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Stronger Qaida shifts focus to Pak: US

Washington, Dec. 22: A resurgent al Qaida terrorist network has shifted the focus of its attacks to Pakistan, defence secretary Robert M. Gates said yesterday.

“Al Qaida right now seems to have turned its face toward Pakistan and attacks on the Pakistani government and Pakistan people,” Gates told reporters.

The Pentagon chief did not specify the nature or location of the group’s operations in the South Asian nation, but he went on say that al Qaida has “re-established itself” along Pakistan’s ungoverned area along its border with Afghanistan.

Gates’s assessment of the group’s revival echoed the findings of US intelligence officials this summer that al Qaida has gained strength and established safe havens in western Pakistan where it could plan attacks.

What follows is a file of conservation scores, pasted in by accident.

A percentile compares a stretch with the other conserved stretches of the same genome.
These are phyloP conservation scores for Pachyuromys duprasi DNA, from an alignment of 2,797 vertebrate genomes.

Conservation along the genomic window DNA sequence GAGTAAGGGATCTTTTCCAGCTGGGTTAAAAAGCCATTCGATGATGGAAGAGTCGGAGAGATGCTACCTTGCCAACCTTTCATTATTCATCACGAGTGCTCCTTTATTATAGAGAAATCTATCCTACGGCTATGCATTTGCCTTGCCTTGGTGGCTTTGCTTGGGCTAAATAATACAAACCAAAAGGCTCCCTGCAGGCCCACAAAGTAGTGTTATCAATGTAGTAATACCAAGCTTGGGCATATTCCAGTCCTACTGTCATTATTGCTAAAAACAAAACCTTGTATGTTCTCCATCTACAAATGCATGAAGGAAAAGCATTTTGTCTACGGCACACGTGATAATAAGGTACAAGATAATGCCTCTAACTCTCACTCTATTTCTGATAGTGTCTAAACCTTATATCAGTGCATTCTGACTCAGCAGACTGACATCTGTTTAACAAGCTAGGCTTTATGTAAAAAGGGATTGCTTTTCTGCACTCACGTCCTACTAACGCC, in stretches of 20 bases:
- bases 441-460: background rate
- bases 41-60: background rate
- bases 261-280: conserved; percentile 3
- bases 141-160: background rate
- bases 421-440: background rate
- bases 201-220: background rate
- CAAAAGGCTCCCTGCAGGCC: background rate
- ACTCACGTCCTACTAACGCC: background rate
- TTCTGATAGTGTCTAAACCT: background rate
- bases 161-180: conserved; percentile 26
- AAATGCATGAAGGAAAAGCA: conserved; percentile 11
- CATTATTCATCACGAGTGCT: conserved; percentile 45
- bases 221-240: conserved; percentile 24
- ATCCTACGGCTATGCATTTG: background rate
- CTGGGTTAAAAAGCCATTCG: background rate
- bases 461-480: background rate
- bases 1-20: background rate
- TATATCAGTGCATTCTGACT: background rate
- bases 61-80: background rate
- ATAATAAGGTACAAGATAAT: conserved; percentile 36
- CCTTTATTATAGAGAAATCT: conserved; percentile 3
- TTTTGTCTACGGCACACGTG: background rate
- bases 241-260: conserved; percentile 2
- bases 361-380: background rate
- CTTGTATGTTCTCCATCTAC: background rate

Robert Cardillo, the defence intelligence agency’s deputy director for analysis, at the time blamed the group’s revival on an agreement Pakistani President Pervez Musharraf made with tribal chiefs in 2006 to withdraw army units from the border.

But the notion that the terrorist group is turning its efforts against Pakistan indicates that the Bush administration views the current tumult in Pakistan as a battle against al Qaida rather than an internal struggle between Musharraf and other political figures. Gates also said that the Pakistani army has had “some success” with its recent fighting against militants in the Swat region.

Experts on Pakistani security affairs had mixed reactions to Gates’s assertions. “I think Gates is right on this one,” said Karl F. Inderfurth, a former assistant secretary of state for South Asia. “I have little doubt that al Qaida is turning its attention to Pakistan to further destabilise the chaotic political situation there.” He noted that in September, Osama bin Laden called on Pakistanis to fight Musharraf, his army and his other supporters.

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